Vito Schnabel

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Posted by on December 4, 2009

And the Beat Goes On

A night out with the members of The Bruce High Quality Foundation

And the Beat Goes On
Photo: Casey Kelbaugh

Written by Julia Chaplin on December 4, 2009 for The New York Times


On one half of the ballroom at the W Hotel last Wednesday eve during Art Basel Miami Beach, you had the super-rich and trust-funded — Stavros Niarchos, the Greek shipping heir; Brandon Davis, the oil heir; Peter Brant, the newsprint magnate.

And the other half — like an art world version of Michael Jackson’s “Beat It” video — was a group of post-art-schoolers with grown-out hair and functional, button-up shirts. They were the members of the Bruce High Quality Foundation, a five-year-old collective of artists based in New York City who have become the darlings of the art world. Vito Schnabel, the 22-year-old son of the artist Julian Schnabel, curated their show and brought his famous friends.

The Bruces, who keep their individual identities anonymous to protest the star-making machinery of the art market, are a rotating group of five to eight men in their 20s and 30s, most of them graduates of the Cooper Union. They’re known for subversive performance art, humorous videos and conceptual sculptures all infused with Ph.D. quantities of art history references.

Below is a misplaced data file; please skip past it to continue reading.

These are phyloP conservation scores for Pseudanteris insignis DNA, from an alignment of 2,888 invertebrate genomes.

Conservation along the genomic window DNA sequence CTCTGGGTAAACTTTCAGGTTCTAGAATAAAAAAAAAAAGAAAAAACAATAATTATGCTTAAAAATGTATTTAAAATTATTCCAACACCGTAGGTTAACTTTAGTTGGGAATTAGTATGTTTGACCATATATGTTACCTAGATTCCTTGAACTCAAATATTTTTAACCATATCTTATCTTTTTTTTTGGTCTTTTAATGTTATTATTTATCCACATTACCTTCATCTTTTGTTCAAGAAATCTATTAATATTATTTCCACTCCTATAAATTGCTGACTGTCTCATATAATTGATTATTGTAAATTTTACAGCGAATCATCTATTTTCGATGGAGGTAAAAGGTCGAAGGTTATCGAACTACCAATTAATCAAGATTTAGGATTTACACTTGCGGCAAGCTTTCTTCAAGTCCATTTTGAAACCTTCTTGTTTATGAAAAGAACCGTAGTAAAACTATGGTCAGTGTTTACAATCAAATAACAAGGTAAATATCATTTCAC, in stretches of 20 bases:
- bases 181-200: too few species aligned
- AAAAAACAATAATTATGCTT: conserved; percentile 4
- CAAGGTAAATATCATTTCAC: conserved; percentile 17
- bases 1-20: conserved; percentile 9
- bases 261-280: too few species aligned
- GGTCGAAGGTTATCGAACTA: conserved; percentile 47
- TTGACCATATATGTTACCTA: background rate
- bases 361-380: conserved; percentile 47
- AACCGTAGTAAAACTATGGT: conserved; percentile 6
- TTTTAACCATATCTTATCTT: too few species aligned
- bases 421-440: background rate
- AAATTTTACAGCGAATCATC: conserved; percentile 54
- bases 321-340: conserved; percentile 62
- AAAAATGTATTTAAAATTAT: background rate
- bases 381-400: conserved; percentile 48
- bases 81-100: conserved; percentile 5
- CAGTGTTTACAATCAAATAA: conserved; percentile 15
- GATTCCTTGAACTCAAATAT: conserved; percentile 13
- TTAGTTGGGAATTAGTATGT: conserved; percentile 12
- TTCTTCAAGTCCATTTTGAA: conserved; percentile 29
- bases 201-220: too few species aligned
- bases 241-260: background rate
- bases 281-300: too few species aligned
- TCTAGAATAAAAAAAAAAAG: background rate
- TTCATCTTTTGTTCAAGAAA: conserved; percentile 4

One of the Bruces, who wore a blazer and a sunburn and appeared to be the group’s ringleader, said that the dozen or so sculptures at the W Hotel were selling for $12,000 to $60,000. And they were a highly intellectual jumble: one of them had an inflatable pool, stuffed animals and a video monitor playing Beethoven’s “Ode to Joy.” Some had been sold to collectors, he said, before the show even opened.

“Instead of living in a cave, we decided it would be better to observe the art world up close,” said another of the Bruces, who had a baby face and a thrift shop polo shirt.

Around 9 p.m., an assistant announced that it was time for dinner out by the pool. A tall, lanky Bruce sauntered through the thronged lobby quoting Samuel Beckett and Allan Kaprow, a pioneering Fluxus artist. But when he pushed through the thick doors there seemed to be miles of palm trees, canopied daybeds and steamy pools that looked like the grotto at the Playboy Mansion — no dinner in sight. Luckily Jacqueline Schnabel, Vito’s mother, was passing with her daughter Lola and the artist Francesco Clemente and led the lone Bruce to an area with a full bar and a long table set with candles.

“It’s fascinating to see how millionaires interact,” said the ringleader Bruce, the one with the sunburn. “They are just human beings, but they really are on another planet.”

Mr. Schnabel had invited most of the guests, who now included John McEnroe and the actor Stephen Dorff. By about 11 the diners had polished off the last of their mahi-mahi, shrimp and sirloin, and most of the Bruces were huddled on a giant day bed puffing on cigarettes and knocking back cocktails.

Several guests slipped out to the next party. The singer Santigold was performing at the Raleigh Hotel; a party for Another magazine was under way at the Delano; and Ebony Bones’ concert was on the beach. Mr. Schnabel, in a tan suit, began dancing a jig to a bebop remix, setting the mood for the Bruces’ after-party. “Help!” said the Bruce in the thrift shop polo shirt. “We’re trapped!” It was hard to tell if he was kidding.